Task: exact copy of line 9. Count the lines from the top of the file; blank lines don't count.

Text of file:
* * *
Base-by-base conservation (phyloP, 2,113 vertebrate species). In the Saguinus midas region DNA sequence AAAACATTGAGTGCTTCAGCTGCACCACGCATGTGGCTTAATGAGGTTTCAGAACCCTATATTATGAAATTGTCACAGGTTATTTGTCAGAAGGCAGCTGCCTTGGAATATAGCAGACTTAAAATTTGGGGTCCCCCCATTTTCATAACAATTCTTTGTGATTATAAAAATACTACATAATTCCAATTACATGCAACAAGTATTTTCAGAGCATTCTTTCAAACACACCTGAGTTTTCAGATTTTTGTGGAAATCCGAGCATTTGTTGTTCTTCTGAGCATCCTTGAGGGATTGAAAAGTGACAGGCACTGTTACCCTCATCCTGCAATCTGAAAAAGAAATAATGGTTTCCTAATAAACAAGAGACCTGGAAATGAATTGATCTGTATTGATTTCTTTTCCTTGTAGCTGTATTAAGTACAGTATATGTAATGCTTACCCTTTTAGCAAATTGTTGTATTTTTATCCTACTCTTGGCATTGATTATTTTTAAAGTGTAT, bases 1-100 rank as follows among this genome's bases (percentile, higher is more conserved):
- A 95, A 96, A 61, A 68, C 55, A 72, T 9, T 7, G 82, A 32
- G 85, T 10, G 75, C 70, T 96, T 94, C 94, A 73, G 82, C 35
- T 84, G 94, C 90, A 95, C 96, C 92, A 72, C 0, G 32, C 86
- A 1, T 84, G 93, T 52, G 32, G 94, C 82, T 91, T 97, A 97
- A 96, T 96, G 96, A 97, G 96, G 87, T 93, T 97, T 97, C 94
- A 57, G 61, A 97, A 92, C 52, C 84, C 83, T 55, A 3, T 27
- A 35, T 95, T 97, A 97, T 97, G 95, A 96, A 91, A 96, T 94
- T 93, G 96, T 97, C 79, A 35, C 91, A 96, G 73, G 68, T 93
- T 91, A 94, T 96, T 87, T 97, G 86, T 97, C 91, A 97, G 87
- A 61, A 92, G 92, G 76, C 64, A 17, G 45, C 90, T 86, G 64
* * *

- T 93, G 96, T 97, C 79, A 35, C 91, A 96, G 73, G 68, T 93